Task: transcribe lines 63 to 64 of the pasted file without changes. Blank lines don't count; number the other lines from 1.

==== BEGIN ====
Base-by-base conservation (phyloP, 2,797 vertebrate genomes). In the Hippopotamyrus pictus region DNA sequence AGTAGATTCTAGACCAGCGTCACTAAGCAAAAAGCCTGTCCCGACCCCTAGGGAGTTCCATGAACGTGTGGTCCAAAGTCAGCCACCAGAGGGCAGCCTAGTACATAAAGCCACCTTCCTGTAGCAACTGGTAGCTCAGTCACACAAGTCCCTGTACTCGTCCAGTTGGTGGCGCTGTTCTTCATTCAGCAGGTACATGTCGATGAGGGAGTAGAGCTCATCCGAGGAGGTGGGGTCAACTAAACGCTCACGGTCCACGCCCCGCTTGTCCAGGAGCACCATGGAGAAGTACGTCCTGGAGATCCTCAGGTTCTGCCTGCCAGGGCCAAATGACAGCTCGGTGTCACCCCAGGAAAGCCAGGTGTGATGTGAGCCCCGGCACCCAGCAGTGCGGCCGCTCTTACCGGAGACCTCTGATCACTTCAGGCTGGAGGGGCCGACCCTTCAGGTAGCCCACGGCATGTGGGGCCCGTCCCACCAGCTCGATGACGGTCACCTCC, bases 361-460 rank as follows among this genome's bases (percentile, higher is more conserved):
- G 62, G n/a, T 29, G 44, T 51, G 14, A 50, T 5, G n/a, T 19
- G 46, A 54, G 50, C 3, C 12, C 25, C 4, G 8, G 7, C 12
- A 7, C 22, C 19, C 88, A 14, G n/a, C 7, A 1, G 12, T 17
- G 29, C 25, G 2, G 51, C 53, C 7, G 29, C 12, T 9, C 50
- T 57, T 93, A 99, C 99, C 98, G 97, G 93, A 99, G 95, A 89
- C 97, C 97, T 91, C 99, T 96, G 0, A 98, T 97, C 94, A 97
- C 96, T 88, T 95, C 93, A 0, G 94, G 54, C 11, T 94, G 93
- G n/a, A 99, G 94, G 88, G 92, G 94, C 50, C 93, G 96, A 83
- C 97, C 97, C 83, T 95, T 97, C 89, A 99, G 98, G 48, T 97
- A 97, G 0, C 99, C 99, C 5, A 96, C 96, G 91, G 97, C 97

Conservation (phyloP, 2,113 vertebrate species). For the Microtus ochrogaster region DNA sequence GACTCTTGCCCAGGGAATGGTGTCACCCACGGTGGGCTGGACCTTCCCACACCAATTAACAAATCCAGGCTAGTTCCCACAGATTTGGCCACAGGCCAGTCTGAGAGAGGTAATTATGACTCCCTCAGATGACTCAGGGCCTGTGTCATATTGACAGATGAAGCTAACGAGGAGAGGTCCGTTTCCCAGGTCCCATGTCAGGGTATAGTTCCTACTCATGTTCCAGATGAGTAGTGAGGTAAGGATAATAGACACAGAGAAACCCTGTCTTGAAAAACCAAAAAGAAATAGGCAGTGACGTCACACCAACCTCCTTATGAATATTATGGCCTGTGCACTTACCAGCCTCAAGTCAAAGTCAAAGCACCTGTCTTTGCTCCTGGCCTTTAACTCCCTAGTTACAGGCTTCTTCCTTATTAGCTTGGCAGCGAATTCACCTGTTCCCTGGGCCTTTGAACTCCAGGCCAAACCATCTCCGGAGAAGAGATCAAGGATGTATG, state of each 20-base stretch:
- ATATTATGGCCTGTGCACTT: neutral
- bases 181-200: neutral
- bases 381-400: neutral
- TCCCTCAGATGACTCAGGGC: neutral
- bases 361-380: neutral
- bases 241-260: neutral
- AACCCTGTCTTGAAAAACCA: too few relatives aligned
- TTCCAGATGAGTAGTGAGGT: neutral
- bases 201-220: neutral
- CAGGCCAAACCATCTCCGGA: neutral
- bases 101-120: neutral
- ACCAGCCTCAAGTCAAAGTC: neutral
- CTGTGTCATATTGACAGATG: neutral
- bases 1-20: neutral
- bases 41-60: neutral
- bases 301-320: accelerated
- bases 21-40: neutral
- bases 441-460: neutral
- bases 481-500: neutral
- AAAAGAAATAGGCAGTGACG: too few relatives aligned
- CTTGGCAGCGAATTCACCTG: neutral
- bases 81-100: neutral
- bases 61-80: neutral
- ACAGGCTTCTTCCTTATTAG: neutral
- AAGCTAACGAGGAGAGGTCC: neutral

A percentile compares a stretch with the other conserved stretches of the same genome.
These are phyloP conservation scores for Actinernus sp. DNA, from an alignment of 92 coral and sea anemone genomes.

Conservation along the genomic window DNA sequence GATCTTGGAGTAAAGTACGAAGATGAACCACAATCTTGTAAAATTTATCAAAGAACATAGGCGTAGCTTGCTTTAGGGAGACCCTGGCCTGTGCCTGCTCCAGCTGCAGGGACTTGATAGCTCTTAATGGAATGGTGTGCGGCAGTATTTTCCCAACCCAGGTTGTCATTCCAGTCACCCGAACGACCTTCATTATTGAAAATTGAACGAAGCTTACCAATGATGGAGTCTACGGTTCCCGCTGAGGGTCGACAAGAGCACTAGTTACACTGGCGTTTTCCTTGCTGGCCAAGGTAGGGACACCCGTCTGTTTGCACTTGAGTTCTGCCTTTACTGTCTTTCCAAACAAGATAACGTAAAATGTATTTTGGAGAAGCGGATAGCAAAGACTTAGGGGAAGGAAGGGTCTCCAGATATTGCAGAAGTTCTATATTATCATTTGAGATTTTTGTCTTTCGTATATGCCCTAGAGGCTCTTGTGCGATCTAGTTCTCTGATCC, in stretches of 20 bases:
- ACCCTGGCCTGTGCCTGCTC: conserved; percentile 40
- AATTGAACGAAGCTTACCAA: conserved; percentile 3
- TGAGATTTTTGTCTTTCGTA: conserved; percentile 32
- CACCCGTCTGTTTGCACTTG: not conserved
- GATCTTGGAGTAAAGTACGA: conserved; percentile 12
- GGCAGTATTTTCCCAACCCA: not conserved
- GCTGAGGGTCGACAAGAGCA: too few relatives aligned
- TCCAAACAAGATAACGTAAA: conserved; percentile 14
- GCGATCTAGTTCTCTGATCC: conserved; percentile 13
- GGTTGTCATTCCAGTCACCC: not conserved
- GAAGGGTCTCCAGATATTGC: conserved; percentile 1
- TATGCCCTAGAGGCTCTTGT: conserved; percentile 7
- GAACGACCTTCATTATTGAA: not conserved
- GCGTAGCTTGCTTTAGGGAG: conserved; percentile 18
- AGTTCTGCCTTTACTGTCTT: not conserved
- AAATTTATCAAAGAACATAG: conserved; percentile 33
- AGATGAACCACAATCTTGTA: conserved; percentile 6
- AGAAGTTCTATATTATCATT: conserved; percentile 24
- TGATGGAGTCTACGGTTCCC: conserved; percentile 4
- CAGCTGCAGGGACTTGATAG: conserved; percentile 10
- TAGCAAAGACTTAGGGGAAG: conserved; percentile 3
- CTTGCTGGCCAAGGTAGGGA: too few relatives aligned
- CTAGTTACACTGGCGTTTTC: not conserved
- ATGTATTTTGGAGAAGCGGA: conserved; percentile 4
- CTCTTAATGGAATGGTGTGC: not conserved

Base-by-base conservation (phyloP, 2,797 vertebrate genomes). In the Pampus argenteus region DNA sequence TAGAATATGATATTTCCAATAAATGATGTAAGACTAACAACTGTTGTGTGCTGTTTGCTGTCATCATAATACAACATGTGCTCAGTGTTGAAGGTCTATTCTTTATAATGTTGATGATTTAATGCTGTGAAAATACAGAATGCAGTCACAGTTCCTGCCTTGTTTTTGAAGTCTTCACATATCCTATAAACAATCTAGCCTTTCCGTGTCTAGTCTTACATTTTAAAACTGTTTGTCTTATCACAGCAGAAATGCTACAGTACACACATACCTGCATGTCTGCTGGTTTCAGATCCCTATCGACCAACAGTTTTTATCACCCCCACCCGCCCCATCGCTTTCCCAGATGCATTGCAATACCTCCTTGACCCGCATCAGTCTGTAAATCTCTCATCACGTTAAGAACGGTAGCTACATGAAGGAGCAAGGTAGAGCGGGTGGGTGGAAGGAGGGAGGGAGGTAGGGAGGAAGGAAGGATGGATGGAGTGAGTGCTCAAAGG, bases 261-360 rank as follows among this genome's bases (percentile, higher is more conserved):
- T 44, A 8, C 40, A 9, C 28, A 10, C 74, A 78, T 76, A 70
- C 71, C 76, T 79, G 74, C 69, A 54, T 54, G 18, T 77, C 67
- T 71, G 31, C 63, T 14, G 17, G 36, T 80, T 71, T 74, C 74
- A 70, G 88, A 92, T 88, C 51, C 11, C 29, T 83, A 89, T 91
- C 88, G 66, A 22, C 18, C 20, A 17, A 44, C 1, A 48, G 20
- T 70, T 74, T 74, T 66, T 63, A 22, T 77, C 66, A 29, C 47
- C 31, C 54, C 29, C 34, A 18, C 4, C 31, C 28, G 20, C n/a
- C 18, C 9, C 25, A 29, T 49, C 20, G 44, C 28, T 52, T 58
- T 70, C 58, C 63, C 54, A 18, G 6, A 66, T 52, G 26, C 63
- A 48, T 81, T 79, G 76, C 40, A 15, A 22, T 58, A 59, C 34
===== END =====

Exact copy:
- CTAGTTACACTGGCGTTTTC: not conserved
- ATGTATTTTGGAGAAGCGGA: conserved; percentile 4